I have followed the travels of Mikhail Baryshnikov‘s Brodsky/Baryshnikov since its debut last fall in Riga, Latvia. Like the production itself, the choice of venue unites the two friends, now separated by death: The dancer and choreographer Baryshnikov was born in Riga, and began ballet lessons there at the age of nine; the Nobel poet Joseph Brodsky‘s mother was of Latvian heritage. Baryshnikov teamed with Latvian director Alvis Hermanis, director of New Riga Theater, to create a one-man show in memory of the Russian poet, who died in 1996.

Brodsky:Baryshnikov2The director explained the concept to the New York Times via Skype: “I said to Misha, you have to imagine you are not alone onstage. There are two people, and there’s something going on between them, some secret.”

From the Paris Review:

“Those who expect the typical Baryshnikov pirouettes and splits … are likely to be disappointed,” Latvian critic Undine Adamaite wrote in Diena, a Latvian daily.

Indeed, Brodsky / Baryshnikov, which begins its international tour in Tel Aviv this winter before debuting in New York, in spring 2016, is far closer to theater than ballet, a meditation, in part, on aging and death. “It’s anti-ballet, it’s anti-choreography,” Hermanis said. “What Misha does with the body … it’s just like spontaneous electricity.” Hermanis and Baryshnikov did not hire a choreographer for the performance, which relies on improvisation. “These things are not fixed—each evening they’re slightly different … It’s not the possibility of dance, but the impossibility of dance.” There’s even a script, a departure from the ballets of Baryshnikov’s youth. This one is composed entirely of the poetry of Joseph Brodsky, Baryshnikov’s good friend, who died in 1996. The two could be said to star together in Brodsky / Baryshnikov, even if only one man enters the theater.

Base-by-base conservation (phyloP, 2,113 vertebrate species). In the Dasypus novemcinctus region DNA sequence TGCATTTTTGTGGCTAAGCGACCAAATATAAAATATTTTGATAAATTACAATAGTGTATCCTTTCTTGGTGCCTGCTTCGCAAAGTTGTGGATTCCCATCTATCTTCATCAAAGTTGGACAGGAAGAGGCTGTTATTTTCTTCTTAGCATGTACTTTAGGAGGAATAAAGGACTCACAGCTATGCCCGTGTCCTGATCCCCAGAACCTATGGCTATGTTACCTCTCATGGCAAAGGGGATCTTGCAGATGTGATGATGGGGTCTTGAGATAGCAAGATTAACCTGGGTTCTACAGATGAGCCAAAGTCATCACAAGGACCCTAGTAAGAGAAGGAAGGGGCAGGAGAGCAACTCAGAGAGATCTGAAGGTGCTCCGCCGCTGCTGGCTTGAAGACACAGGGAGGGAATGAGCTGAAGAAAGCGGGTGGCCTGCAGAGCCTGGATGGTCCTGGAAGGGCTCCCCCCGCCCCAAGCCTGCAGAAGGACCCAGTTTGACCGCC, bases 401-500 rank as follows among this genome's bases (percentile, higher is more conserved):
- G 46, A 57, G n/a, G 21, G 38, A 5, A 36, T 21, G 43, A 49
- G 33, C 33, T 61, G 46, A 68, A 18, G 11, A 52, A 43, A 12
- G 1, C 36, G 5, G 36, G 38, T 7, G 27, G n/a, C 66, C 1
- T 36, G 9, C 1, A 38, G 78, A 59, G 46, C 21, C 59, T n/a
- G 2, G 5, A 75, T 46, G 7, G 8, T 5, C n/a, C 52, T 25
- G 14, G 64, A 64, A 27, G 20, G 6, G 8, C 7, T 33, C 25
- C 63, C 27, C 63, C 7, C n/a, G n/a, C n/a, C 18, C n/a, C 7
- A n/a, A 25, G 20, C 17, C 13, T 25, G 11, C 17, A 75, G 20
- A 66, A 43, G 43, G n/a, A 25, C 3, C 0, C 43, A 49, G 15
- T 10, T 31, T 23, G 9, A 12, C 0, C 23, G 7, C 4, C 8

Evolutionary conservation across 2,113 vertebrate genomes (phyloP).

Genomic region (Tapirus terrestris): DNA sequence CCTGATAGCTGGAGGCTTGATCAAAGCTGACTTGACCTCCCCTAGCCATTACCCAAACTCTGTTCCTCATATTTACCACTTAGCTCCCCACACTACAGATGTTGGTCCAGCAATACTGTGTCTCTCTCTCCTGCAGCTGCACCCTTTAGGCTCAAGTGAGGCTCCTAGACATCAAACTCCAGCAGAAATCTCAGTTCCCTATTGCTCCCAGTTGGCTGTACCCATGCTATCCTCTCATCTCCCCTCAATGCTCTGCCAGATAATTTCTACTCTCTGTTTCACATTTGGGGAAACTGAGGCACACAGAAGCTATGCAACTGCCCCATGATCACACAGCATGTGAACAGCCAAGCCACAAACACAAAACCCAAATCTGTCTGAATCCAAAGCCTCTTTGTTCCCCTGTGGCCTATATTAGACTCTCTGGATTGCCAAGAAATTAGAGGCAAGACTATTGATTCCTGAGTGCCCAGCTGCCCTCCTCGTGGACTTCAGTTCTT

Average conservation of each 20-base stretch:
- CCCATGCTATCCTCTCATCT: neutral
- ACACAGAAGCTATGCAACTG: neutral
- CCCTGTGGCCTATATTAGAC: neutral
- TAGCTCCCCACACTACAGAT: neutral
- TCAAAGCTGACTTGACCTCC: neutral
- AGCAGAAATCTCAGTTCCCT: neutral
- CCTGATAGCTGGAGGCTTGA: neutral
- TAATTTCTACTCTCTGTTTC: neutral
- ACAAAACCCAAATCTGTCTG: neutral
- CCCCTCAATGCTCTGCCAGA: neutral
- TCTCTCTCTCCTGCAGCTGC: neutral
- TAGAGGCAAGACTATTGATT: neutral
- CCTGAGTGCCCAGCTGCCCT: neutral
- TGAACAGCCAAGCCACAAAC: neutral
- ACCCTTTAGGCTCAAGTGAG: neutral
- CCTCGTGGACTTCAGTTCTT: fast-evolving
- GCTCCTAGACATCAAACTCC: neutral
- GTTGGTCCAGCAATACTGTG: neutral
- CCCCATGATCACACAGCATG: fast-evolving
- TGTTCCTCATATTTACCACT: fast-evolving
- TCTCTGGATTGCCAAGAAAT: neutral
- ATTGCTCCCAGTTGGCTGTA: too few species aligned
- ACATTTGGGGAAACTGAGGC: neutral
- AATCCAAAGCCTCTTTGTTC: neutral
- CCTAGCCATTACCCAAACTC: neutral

Brodsky:Baryshnikov3The audience took a collective breath when Baryshnikov first appeared on stage. He looks not the athlete he once was but a gaunt, bedraggled traveler, suitcase in hand, seated on a wooden bench below the broken fuse of a dilapidated Art Deco apartment with large, dusty window panes. He doesn’t speak. He makes the audience wait, Jim Wilson’s operatic “God’s Chorus of Crickets” playing in the background. Baryshnikov opens his suitcase, pulls out an alarm clock, some poetry books, and a bottle of Jameson (Brodsky’s favorite). He picks up a book, starts flipping through, whispering to himself, as if trying to pick one to read aloud. He finds one, and takes a swig.

Brodsky/Baryshnikov sold out in Latvia, traveled to Tel Aviv, and arrived, inevitably, in New York City, where it will debut next week at the Baryshnikov Art Center. From the “edited excerpts” of the New York Times interview: